Liability Waivers During COVID-19 Crisis

The Covid-19 crisis has caused a lot of uncertainty, including in the area of personal injury law. If someone catches the coronavirus at work do they have a claim? What about students returning to school in the fall? Will they be able to sue their school or university if there is an outbreak? Some businesses are now looking at using liability waivers to restrict the ability of people to bring claims associated with the coronavirus.  Liability waivers are not new and have been used by businesses for years. However, with waivers being in the news many are now taking a closer look at how they are used and asking if they are enforceable.

What is a liability waiver?

A liability waiver or release of liability agreement is a legal document that asks the person signing it to agree to waive certain legal rights in order to participate in an activity. In Illinois, it is legal for parties to enter into a contract that would provide immunity for negligent conduct.

A liability waiver could include language like the following:

I agree to assume all risks and expenses due to any injury that may occur as a result of my participation in this activity.

Participants in team sports, summer camps, or activities like horseback riding or gymnastics often are required to sign a liability waiver prior to being allowed to participate. These waivers or releases will be valid and enforceable unless a court finds one or more of the following factors: 1) there is a substantial disparity in the bargaining position of the two parties; 2) upholding the waiver would be contrary to public policy, and/or 3) there is something in the social relationship between the parties that would weigh against upholding the waiver. Fraud also can invalidate a waiver. See for e.g. Oelze v. Score Sports Venture, 927 N.E.2d 137 (1st Dist. 2010).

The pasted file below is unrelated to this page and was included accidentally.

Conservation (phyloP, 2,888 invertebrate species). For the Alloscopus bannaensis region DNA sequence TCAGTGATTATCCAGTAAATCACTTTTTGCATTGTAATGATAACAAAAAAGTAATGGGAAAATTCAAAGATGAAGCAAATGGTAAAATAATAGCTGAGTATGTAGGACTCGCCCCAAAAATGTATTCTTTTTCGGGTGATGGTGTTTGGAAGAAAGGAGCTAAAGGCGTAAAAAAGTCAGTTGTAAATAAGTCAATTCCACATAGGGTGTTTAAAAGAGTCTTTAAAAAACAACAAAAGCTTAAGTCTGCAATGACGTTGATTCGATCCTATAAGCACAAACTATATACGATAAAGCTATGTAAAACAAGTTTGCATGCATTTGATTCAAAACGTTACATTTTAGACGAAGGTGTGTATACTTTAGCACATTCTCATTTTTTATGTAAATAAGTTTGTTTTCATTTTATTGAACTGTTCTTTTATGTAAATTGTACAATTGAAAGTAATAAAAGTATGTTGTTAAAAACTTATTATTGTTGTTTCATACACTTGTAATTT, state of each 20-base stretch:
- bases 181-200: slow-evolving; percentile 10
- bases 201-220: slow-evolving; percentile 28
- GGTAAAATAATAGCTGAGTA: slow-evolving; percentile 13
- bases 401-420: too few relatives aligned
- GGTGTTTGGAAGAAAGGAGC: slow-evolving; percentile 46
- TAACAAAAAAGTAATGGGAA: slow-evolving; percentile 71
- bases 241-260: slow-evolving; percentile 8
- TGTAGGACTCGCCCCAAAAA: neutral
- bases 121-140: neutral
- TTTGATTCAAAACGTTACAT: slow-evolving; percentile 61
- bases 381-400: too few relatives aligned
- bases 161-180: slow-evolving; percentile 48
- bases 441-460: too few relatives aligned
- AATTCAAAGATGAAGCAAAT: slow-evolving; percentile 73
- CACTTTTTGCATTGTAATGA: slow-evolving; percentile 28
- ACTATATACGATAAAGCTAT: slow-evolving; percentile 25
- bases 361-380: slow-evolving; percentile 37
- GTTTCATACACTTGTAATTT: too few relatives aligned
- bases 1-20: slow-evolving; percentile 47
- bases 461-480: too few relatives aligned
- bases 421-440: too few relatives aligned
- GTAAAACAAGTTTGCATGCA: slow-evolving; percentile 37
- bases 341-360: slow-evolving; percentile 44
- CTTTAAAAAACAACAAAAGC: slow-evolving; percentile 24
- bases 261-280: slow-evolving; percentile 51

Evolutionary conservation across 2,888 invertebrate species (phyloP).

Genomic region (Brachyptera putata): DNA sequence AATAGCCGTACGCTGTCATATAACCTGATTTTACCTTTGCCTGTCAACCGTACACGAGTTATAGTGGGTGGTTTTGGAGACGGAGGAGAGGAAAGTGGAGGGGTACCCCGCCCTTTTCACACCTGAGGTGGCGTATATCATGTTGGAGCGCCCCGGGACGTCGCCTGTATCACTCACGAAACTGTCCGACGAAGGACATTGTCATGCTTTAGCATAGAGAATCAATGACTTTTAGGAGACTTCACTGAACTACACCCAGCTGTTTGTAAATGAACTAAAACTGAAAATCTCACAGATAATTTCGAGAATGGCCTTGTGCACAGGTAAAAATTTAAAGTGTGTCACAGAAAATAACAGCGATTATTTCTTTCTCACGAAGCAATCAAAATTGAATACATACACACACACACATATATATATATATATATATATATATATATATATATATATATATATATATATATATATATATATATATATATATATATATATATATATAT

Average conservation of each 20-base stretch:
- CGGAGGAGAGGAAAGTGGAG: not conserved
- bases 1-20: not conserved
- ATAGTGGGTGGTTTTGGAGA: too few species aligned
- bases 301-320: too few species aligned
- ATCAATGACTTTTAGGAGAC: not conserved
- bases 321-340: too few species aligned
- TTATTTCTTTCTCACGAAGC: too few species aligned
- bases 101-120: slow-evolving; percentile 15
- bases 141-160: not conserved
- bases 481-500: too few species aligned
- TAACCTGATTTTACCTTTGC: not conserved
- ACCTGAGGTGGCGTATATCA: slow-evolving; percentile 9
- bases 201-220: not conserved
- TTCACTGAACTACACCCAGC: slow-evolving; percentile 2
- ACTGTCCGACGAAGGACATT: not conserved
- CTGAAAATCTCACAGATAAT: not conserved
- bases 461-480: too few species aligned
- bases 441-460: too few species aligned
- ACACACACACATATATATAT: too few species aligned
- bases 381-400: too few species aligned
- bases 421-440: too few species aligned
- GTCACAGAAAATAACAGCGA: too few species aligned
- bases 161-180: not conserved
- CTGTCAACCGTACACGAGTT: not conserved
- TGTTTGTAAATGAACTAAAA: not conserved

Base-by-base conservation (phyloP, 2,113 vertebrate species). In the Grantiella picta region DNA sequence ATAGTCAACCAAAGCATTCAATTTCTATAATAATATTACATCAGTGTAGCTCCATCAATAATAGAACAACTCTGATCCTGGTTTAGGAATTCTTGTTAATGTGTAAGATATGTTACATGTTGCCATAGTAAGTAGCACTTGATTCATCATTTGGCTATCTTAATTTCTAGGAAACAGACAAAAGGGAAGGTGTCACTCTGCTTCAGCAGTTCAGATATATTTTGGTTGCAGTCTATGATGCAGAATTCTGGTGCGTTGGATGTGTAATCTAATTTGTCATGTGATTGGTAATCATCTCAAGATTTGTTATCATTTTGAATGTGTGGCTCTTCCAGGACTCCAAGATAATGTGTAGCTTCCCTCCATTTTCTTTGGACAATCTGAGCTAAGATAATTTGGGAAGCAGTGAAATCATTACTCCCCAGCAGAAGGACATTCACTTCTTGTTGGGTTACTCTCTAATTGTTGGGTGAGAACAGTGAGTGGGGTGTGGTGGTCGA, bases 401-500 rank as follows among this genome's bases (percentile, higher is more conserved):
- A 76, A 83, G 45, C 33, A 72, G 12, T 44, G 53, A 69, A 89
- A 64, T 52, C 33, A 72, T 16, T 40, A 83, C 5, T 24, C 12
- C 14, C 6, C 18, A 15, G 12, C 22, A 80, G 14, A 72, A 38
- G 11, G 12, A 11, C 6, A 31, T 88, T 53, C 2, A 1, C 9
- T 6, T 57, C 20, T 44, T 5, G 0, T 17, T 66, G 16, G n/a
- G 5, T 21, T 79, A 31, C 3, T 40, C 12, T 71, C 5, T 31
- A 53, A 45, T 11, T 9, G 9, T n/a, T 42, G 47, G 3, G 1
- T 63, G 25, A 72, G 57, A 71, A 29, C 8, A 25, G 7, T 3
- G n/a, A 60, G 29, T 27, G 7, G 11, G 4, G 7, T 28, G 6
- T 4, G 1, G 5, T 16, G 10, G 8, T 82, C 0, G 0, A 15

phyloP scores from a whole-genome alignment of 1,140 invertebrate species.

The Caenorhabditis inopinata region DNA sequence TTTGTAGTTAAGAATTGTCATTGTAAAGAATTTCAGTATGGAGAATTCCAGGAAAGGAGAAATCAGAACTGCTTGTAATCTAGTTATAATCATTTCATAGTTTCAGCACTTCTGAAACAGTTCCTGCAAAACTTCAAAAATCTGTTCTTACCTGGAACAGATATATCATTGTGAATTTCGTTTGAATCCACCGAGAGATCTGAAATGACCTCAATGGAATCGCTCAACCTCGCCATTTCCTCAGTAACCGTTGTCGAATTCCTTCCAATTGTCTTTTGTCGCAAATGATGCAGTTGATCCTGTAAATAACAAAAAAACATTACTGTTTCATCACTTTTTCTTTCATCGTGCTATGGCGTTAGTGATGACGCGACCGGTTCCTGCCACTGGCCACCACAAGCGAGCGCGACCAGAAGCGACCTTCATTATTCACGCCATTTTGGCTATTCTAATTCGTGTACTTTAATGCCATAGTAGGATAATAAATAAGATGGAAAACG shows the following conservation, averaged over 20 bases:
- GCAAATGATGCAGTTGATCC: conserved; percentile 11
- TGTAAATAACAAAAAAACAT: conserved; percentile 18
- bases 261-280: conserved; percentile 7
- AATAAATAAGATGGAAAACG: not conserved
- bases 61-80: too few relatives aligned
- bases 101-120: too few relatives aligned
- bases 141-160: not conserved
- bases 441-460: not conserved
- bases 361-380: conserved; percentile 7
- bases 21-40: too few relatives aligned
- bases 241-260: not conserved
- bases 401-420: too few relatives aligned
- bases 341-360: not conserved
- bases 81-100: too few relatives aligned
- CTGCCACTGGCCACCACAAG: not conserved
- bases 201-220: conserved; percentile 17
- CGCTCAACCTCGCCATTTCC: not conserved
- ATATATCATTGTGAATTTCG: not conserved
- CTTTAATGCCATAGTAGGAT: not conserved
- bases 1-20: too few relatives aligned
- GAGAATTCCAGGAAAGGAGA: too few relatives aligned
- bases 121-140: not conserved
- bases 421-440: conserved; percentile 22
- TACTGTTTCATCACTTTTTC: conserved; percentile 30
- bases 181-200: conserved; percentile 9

Whether a liability waiver is valid or invalid would depend on a number of factors, including the identity of the parties and their relationship to each other, the circumstances surrounding the signing of the waiver, the ages of the individuals signing the waiver, the nature of the activities involved, etc.

Conduct that Cannot be Waived

Liability waivers only apply to what is defined as negligent conduct. Negligent conduct is the failure to exercise ordinary care. Waivers cannot immunize a party for what is called willful and wanton conduct. Willful and wanton conduct is conduct that lies somewhere between negligent and intentional conduct. It is sometimes referred to as reckless conduct or conduct that shows a conscious disregard for the safety of others.

Liability Waivers and Children

Parents generally cannot waive, compromise, or release a minor child’s cause of action unless there is some statute or judicial order that would make the waiver effective. However, a parent who signs a waiver may relinquish any claims the parents may have had for injuries to their child. See Meyer v. Naperville Manner, Inc., 634 N.E.2d 411 (2d Dist. 1994).

Liability Waivers at Work

Illinois workers cannot sue their employers for damages in the state of Illinois and must instead pursue recovery through the state’s worker’s compensation system. Workers in the state of Illinois have a right to receive worker’s compensation benefits and this right generally cannot be waived.

Liability waivers or releases are legal contracts. Like any legal document you should make sure you read and understand the document before signing it. It is always advisable to consult with an attorney prior to entering into a contract. If you sign a liability waiver you could be relinquishing rights you would otherwise have under Illinois law. However, not all liability waivers are enforceable. If you are injured and you signed a liability waiver an experienced lawyer can help you determine whether the waiver is valid. If the waiver is not valid you may still have a claim for damages.

Bolen Robinson & Ellis, LLP